The outlines of the future of the auto industry are becoming clearer as recent news developments underscore determinative trends that finally are reaching critical mass. These trends include a gathering global slowdown in sales, shifts in the traditional rivalries among the Detroit Three automakers, and the quickening realignment of interests around autonomous and electric vehicles.
At a time when tariff wars, strong consumer confidence, rising interest rates, quiescent gasoline prices and other factors also are playing roles in reshaping the U.S. market, here are three ways in which the auto industry has been rapidly evolving, underscored by the latest headlines:
Sales may be stalling: It finally looks as though 2019 may introduce the first truly significant decline in U.S. auto sales in at least a decade, as February results reported Friday showed an estimated 2.8-percent decline last month compared with a year earlier.
After hanging around the 17-million level for each of the last four years, analysts are looking for a 2019 dip to maybe 16 million to 16.5 million new-vehicle sales in the U.S. this year, as rising interest rates and increased prices squeeze more Americans out of the market.
“The sales pace finally has shifted into a lower gear,” said Charlie Chesbrough, senior economist for Cox Automotive.
The prospect of material softening in the American market is concerning for automakers especially because the United States has been the sole global bright spot among major regions as sales in Europe and Latin America have struggled and the Chinese market has cooled considerably.
Detroit Three are jockeying: Fiat Chrysler was the first of the traditional Big Three automakers to abandon production of sedans, a few years ago, and that early strategic move has paid off as the perpetual No. 3 player in the Motor City has ridden sales of its Ram trucks and Jeep utility vehicles to robust profitability without the albatross of having to sell sedans that fewer and fewer American consumers want. Detroit’s weakest player thereby has become arguably stronger than its two crosstown rivals at the moment.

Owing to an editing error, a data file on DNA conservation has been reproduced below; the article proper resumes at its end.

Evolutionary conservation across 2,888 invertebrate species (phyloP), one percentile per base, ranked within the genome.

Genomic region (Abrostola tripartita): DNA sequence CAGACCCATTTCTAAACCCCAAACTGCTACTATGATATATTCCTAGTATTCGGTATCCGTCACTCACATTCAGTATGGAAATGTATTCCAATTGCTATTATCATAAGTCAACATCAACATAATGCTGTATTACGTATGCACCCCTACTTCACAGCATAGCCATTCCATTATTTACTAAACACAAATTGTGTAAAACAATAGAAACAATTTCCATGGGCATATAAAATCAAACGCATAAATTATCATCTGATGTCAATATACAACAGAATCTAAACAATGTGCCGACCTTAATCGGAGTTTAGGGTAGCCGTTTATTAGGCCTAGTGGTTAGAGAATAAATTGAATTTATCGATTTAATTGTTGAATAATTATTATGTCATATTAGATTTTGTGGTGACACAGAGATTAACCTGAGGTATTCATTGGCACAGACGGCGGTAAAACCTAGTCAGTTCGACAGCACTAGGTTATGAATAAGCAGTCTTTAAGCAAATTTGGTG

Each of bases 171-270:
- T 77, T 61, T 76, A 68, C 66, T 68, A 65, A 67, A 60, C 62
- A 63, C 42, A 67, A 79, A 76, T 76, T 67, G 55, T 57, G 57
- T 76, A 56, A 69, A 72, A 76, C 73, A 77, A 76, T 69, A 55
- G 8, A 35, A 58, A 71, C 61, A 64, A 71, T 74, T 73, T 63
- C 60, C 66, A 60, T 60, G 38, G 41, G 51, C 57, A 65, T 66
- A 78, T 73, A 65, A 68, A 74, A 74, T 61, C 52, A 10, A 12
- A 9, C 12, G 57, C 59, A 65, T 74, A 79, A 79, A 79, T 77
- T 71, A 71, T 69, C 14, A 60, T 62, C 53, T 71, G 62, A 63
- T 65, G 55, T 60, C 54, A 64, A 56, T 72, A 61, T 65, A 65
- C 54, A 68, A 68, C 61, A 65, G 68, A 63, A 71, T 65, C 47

The company last week even confirmed it plans for a multi-billion-dollar new investment in refurbishing an old engine plant in Detroit to make still more Jeeps – and larger ones, at that. In bringing out a new three-row Jeep version, Fiat Chrysler will join a growing list of automakers that have placed new and first-time beets on the largest category of SUVs, including Subaru and Volkswagen.
Meanwhile, General Motors has been in the process of laying off thousands of white- and blue-collar workers as CEO Mary Barra deep-sixes several sedan models and tries to stay ahead of what she sees as a gathering storm in future sales. And constituencies around Ford Motor remain concerned that CEO Jim Hackett hasn’t fully explained his vision for the company’s future.
Fortunately for Ford, nothing excites auto watchers like new sheet metal, and the company has just launched its first marketing campaign around an important new vehicle: an all-new Ranger mid-size pickup truck, which finally inserts Ford into a significant segment that it abandoned several years ago.
EVs and AVs are forcing changes: Everyone concedes that the industry’s future belongs to electric vehicles and autonomous vehicles – but when? The future finally has begun invading the present in significant new ways that presage accelerating changes organized around these technologies.
For instance, Volkswagen and Ford – arguably, two of the global industry’s most disadvantaged players at the moment – keep growing closer to full-blown cooperation around automated vehicles, which would help each company make progress at lower cost in that crucial arena.
And BMW and Daimler have pledged a $1-billion partnership around ride-hailing and car-sharing services that many believe will define the future of urban transportation around the world.
But the most startling change in this area might be last week’s announcement of the departure of Alicia Boler Davis, GM’s top manufacturing executive and a long-time Barra lieutenant, who reportedly will land at Amazon. It’s unclear at this point – but the subject of inflamed speculation — what someone with Davis’s manufacturing credentials might do at a digital giant that so far hasn’t announced it will be making cars.
But Davis’s arrival might have something to do with another new step by Amazon: a $700-million investment in a Detroit-area startup, called Rivian, that plans to build an electric pickup truck and an SUV. Amazon could be interested in the company for the implications of future Rivian vehicles for its delivery network. Yet given how Amazon continues to expand into every vertical in the universe, it isn’t inconceivable that the company could be gearing up its own production of EVs and even AVs.
Meanwhile, what other potential investment partner for Amazon has been sniffing around Rivian too? Reportedly, it’s General Motors. In some new role at Amazon, Davis could end up working with old colleagues again in reshaping the future of transportation.